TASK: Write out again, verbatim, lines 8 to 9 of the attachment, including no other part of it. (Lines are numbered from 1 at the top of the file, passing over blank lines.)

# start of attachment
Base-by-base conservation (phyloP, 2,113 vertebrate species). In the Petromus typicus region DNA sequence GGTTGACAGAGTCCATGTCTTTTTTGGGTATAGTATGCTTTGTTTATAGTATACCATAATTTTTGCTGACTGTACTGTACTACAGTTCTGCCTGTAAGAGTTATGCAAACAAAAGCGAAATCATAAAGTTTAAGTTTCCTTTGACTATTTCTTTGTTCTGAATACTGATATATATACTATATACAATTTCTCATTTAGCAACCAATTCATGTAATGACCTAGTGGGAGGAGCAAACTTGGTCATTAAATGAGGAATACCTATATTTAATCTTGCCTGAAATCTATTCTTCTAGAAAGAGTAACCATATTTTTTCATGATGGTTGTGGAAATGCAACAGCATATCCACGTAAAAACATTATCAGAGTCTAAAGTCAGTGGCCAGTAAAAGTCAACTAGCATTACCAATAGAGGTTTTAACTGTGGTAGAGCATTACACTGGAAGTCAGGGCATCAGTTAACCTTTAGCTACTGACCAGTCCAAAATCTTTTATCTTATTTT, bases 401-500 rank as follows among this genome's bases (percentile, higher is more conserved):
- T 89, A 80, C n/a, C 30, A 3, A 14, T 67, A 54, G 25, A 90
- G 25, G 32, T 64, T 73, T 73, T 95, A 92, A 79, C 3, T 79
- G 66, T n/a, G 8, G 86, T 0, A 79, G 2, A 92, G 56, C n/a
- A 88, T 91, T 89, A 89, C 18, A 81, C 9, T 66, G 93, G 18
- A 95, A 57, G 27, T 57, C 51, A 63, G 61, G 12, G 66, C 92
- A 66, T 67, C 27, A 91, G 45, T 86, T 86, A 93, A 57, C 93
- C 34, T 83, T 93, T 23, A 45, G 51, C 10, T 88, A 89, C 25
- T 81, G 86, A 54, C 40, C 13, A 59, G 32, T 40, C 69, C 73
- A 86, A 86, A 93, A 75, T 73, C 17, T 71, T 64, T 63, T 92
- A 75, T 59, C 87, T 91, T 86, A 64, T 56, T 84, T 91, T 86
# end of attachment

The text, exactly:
- C 34, T 83, T 93, T 23, A 45, G 51, C 10, T 88, A 89, C 25
- T 81, G 86, A 54, C 40, C 13, A 59, G 32, T 40, C 69, C 73